Friday, April 26, 2013

Student Spotlight: Abigail Trenhaile

For today’s installment of the Student Spotlight series, we’ve interviewed Abigail Trenhaile, first-year M.A. student and Rangel Fellow.  Abigail is concentrating in Korean Studies at SAIS, and she received a B.A. in economics from the University of Hawaii in Manoa in 2011.
Can you tell us about your concentration, and why you chose it?
I am concentrating in Korea Studies, which requires me to take three Korea-specific classes and three Asia-specific classes. Because I am from Hawaii, I was naturally inclined toward studying the Asia Pacific region, and I studied Japanese in high school and during my undergrad at the University of Hawaii. Despite my previous language background, I ended up participating in student exchange in Seoul, Korea, where I came to appreciate the accomplishments and the dynamism of Korea. When I was choosing a graduate program, I knew I wanted an education where I could continue my study of Korea and the greater Asia Pacific region plus a strong economics program, and SAIS excels in each of these areas.
How has language study at SAIS complimented your study of international relations?
The language program at SAIS was a determining factor in my decision to attend. Other schools I considered offered Korean, but only through classes through their main undergraduate program. SAIS offers a Korean program which is tailored to your level. Classes only have 3-5 students in them, so we are given an opportunity to sharpen our language skills. The professor who runs the Korean program is dedicated as well. In terms of how studying Korean has complimented my study of IR, through SAIS, I have learned Korean vocabulary associated with current events, economics, politics, etc., and so that has enhanced my ability to conduct research and has given me a new perspective when listening to views on Korea-related issues, especially North Korea.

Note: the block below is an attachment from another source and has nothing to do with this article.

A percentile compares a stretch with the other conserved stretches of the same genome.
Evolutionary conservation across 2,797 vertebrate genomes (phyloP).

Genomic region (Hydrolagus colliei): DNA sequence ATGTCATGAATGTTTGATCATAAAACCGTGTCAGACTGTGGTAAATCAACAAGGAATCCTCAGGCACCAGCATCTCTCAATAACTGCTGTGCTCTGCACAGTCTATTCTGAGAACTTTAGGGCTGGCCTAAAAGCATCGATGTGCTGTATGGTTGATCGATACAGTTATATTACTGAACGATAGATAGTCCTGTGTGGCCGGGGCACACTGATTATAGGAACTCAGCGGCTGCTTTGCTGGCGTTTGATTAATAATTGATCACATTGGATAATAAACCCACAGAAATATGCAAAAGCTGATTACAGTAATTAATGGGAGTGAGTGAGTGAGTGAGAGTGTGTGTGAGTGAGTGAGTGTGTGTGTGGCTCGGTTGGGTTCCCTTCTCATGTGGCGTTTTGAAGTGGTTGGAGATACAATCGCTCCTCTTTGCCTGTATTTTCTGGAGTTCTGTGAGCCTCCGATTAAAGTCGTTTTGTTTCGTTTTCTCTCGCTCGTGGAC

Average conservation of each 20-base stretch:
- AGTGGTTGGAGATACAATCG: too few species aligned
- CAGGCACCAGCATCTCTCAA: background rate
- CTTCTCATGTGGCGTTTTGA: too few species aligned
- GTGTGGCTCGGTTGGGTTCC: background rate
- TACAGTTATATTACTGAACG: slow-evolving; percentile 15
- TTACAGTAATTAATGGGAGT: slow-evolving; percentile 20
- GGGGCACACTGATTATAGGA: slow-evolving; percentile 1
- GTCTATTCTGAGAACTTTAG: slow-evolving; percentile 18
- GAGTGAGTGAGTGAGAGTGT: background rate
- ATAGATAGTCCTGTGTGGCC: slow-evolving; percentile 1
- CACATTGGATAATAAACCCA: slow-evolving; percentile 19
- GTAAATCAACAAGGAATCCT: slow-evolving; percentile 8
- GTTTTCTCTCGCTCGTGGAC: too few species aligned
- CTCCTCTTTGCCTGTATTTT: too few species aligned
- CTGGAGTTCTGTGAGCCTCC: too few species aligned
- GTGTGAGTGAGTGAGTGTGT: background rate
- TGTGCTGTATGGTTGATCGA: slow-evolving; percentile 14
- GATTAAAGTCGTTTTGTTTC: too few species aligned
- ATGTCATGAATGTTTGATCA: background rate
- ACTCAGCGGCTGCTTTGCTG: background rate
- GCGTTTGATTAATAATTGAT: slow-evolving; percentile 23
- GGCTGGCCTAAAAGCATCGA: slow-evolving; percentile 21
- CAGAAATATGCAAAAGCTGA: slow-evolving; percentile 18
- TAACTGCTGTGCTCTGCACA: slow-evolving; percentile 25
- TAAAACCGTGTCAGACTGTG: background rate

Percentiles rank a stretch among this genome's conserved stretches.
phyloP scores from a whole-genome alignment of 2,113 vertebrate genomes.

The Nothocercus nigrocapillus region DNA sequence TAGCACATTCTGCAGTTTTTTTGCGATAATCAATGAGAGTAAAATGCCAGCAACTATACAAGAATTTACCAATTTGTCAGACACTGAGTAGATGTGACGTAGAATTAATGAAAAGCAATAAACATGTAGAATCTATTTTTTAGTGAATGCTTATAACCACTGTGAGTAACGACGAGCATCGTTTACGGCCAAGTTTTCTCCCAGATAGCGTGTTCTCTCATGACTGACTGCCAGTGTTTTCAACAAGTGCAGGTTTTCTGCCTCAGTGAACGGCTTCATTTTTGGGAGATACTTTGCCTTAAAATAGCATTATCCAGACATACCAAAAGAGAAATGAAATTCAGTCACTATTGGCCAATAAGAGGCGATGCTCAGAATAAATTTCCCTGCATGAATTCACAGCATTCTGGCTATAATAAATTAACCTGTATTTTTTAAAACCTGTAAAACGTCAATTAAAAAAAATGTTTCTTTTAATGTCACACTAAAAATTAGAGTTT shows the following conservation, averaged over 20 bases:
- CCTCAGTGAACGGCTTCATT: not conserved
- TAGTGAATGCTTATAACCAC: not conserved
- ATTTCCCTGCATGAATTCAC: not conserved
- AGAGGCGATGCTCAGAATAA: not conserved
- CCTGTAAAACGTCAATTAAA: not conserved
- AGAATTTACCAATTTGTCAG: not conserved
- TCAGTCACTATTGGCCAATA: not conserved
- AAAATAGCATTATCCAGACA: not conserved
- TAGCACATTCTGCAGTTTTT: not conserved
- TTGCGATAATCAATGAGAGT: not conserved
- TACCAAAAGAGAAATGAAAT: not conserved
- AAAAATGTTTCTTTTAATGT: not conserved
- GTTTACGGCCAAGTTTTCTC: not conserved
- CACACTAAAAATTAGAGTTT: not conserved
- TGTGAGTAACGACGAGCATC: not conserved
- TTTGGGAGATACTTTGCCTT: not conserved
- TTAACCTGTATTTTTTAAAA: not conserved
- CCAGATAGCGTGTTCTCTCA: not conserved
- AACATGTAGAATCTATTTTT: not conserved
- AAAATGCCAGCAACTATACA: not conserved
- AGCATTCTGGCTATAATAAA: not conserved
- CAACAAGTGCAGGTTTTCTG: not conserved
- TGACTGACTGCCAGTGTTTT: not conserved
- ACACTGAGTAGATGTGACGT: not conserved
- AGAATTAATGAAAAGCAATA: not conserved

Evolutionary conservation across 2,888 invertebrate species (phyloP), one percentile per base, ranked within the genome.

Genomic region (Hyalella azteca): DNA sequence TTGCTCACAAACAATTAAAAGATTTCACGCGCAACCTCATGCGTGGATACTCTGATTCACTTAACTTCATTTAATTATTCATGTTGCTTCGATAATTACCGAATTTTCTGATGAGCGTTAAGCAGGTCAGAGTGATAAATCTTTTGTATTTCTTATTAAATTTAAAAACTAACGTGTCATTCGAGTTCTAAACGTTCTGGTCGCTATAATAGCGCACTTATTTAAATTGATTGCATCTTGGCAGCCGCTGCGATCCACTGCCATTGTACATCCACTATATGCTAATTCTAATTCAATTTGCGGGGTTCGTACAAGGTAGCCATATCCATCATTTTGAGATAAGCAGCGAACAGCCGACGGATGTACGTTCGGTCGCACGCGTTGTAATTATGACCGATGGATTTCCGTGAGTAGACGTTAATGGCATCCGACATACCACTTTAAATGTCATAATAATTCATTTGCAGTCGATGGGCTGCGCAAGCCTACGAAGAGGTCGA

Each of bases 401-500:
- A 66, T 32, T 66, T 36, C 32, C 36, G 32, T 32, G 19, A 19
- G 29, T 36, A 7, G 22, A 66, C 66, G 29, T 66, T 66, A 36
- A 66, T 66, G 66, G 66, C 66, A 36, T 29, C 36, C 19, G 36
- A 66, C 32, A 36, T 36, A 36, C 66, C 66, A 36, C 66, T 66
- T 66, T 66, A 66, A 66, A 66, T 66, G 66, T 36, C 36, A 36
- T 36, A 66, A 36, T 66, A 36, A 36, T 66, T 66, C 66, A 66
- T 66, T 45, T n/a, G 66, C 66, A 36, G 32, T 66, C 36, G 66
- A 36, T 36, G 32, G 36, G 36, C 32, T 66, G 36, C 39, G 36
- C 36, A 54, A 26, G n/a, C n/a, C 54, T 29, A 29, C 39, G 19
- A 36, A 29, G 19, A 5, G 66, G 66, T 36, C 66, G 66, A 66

You went on a Korea Studies-sponsored trip over your Thanksgiving break this year.  Where did you go, and what were some of the highlights of the trip?
The trip was in tandem with a research paper students produced for the U.S. Korea Institute’s annual yearbook. I wrote about the Korea-U.S. Free Trade Agreement and its relation to the Trans Pacific Partnership. While in Seoul, we were given the opportunity to meet with government officials, researchers, academics, etc., who were able to offer insight on our research projects and U.S.-Korea relations. Perhaps the highlight of the trip was when we made kimchi and delivered that kimchi to some of the Korean comfort women, an event organized through Dr. Suh, our professor. Through such a personal, moving experience, I feel like it added another layer of understanding to my understanding of Asian history and of modern Korea, because so much of what drives politics today in East Asia stems from historical memories.
What do you hope to do after graduation, and how has SAIS helped you prepare for your future career?
Because I am part of the State Department’s Charles B. Rangel Program, when I graduate from SAIS, I will join the Foreign Service, in which I hope to become an economic officer. SAIS has increased my understanding of economics, but also international relations and security studies–two added dimensions which I hitherto been unexposed. Of course, these new frameworks have been difficult for me to learn (and very much a work in progress), but the ideas proposed by professors, as well as discussions with other students, have given me new analytical tools, both qualitative and quantitative, which I believe will enhance my ability to serve effectively as an economic officer.
What are your plans for the coming summer?  Will you be doing an internship?
This summer I will be interning at the U.S. Embassy in Seoul in the economics section. Because of my interest in trade policy, I am looking forward to learning first hand how the the Korea-U.S. Free Trade Agreement is being implemented, as well as witnessing the developing economic policy of new Korean President Park Geun Hye.
Thanks for reading!
– Erin Skelly Cameron, Associate Director of Admissions

Wednesday, April 17, 2013

Guest Blog Post: SAISers in Brazil

Today, we have a guest photo blog post from SAIS student Kari Hatcher, who we previously interviewed for our Student Spotlight Series, about her recent Spring Break trip to Brazil.